And here we have a follow-up to yesterday’s chapter with Balashov being invited to a very genial supper with Napoleon where he spends the evening hearing how great Napoleon is (granted, we are hearing about this supper via the ever-dry sense of humour of Leo Tolstoy).

Napoleon talks about how great he is, sits down for an after-dinner cup of coffee, and then that’s it – that’s the end of the tie between France and Russia.  The war begins.  There’s something mind-blowing in the fact that something as devastating as a war can really begin with something as harmless as an after-dinner cup of coffee.


One thought on “One-Year War and Peace 9.7 – A Genial Supper

  1. Yes, it’s a pretty savage irony the way this chapter ends with an almost paranthetical reference to the war beginning, as if it was, at least from Napoleon’s perspective, just a trivial little detail when put alongside the enormity of his greatness.

    As with yesterday’s chapter, I found this one to provide such a believable, recognisable, portrayal of Napoleon’s arrogance and ego – the way, in particular, that it didn’t occur to him, even for a moment, that his crazed outbursts in the morning might be something to be at least a little uneasy about. I guess it’s almost a clinical study in narcissism.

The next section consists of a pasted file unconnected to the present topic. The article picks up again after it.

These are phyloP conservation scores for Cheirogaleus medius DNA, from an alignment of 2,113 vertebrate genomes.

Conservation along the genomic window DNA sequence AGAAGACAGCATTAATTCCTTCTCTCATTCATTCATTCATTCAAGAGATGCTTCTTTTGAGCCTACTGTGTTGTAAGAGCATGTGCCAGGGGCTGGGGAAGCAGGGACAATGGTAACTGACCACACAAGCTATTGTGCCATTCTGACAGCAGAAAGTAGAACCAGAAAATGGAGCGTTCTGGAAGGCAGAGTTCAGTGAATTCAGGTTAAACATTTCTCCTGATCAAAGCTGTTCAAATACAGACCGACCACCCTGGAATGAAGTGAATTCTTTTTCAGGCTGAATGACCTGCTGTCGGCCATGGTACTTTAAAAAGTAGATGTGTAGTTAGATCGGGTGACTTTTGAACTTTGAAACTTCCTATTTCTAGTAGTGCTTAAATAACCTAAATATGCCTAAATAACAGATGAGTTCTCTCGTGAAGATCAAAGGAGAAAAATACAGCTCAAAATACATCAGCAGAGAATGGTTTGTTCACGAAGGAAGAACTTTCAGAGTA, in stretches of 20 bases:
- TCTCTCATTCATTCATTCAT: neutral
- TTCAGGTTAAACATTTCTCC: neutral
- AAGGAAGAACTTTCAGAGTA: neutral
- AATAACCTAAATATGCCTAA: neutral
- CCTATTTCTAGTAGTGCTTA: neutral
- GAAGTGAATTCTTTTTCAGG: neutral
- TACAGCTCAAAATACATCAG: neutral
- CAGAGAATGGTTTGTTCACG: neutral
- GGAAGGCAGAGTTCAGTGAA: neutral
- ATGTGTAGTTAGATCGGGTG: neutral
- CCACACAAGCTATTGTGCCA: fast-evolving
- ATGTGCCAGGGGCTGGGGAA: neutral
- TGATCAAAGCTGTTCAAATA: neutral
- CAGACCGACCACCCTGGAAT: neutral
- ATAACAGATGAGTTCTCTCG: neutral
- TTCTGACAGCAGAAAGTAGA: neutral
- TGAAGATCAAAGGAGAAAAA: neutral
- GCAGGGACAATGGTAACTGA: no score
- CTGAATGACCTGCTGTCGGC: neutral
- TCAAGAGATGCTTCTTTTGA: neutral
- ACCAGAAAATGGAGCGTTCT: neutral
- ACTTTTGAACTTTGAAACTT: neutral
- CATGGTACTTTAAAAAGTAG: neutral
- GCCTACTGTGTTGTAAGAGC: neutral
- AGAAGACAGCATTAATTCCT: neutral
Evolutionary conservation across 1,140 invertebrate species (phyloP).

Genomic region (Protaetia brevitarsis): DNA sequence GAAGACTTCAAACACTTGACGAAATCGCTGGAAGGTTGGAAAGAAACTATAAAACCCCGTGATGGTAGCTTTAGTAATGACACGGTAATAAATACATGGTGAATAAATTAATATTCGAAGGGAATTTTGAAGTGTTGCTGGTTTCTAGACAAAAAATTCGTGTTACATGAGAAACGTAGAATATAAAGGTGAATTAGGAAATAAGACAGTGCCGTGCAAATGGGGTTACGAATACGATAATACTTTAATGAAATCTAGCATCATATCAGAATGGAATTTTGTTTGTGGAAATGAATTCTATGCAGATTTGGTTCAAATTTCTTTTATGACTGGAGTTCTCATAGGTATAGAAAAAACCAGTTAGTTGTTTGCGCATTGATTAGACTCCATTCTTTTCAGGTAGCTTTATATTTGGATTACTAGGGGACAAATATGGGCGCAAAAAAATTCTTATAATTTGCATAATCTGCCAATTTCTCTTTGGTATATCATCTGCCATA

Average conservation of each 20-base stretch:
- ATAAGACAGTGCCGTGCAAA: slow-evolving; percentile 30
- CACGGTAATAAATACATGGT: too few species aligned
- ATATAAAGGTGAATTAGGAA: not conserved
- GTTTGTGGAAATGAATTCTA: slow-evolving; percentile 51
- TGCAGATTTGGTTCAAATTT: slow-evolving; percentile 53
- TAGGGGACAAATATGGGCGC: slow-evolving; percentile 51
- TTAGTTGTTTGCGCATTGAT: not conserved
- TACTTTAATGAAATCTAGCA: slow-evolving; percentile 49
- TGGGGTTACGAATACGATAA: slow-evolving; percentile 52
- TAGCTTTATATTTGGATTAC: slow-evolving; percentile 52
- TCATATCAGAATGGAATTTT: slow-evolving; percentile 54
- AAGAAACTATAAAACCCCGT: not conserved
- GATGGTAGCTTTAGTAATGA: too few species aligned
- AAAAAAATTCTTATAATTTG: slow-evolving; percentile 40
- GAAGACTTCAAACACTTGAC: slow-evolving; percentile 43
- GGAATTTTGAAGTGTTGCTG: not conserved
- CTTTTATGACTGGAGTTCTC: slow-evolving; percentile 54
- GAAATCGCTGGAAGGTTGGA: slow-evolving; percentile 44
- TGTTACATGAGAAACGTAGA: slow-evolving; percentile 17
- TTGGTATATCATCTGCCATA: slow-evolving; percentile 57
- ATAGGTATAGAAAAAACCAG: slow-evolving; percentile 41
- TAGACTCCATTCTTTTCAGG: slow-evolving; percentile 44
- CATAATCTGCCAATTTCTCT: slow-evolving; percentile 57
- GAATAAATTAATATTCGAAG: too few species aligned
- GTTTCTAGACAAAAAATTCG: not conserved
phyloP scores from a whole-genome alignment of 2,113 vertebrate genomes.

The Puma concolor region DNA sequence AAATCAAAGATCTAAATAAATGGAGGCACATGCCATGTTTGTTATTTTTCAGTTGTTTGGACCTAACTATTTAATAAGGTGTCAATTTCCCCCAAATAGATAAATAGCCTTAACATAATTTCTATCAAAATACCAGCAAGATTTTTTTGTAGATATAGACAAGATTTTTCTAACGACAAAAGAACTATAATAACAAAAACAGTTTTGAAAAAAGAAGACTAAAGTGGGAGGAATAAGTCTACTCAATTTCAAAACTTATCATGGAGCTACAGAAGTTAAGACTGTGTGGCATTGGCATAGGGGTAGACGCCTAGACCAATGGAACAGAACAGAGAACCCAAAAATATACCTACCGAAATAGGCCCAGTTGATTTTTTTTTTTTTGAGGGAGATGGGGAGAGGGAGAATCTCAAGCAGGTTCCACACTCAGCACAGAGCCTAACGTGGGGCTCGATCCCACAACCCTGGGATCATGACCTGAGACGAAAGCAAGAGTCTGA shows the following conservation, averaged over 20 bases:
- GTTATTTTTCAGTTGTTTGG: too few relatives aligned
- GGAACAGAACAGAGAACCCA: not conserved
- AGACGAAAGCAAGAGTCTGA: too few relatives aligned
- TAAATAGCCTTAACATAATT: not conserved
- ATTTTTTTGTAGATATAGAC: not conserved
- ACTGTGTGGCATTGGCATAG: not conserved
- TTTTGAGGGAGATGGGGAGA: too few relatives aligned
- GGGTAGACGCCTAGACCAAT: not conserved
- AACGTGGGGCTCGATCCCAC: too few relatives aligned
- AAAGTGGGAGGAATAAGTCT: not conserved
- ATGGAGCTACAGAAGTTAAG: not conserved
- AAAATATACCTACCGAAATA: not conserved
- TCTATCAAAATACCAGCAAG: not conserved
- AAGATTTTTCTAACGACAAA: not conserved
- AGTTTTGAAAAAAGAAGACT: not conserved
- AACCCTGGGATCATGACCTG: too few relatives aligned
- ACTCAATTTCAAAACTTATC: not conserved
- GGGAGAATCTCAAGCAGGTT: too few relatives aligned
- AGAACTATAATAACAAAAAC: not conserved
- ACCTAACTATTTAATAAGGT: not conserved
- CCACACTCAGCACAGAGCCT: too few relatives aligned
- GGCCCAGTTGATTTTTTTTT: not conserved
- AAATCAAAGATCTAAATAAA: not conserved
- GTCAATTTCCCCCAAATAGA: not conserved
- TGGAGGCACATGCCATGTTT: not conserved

But it’s that juxtaposition, as you noted, Matt, of a genial after dinner coffee with the beginning of war that is, for me, the most obscene thing of all. But I guess it’s often like that – decisions to go to war, and to put thousands, even millions, of lives on the chopping block, being made from the comfort of an armchair with a coffee at the side, and, no doubt, a nice brandy to steady the nerves aftewards.

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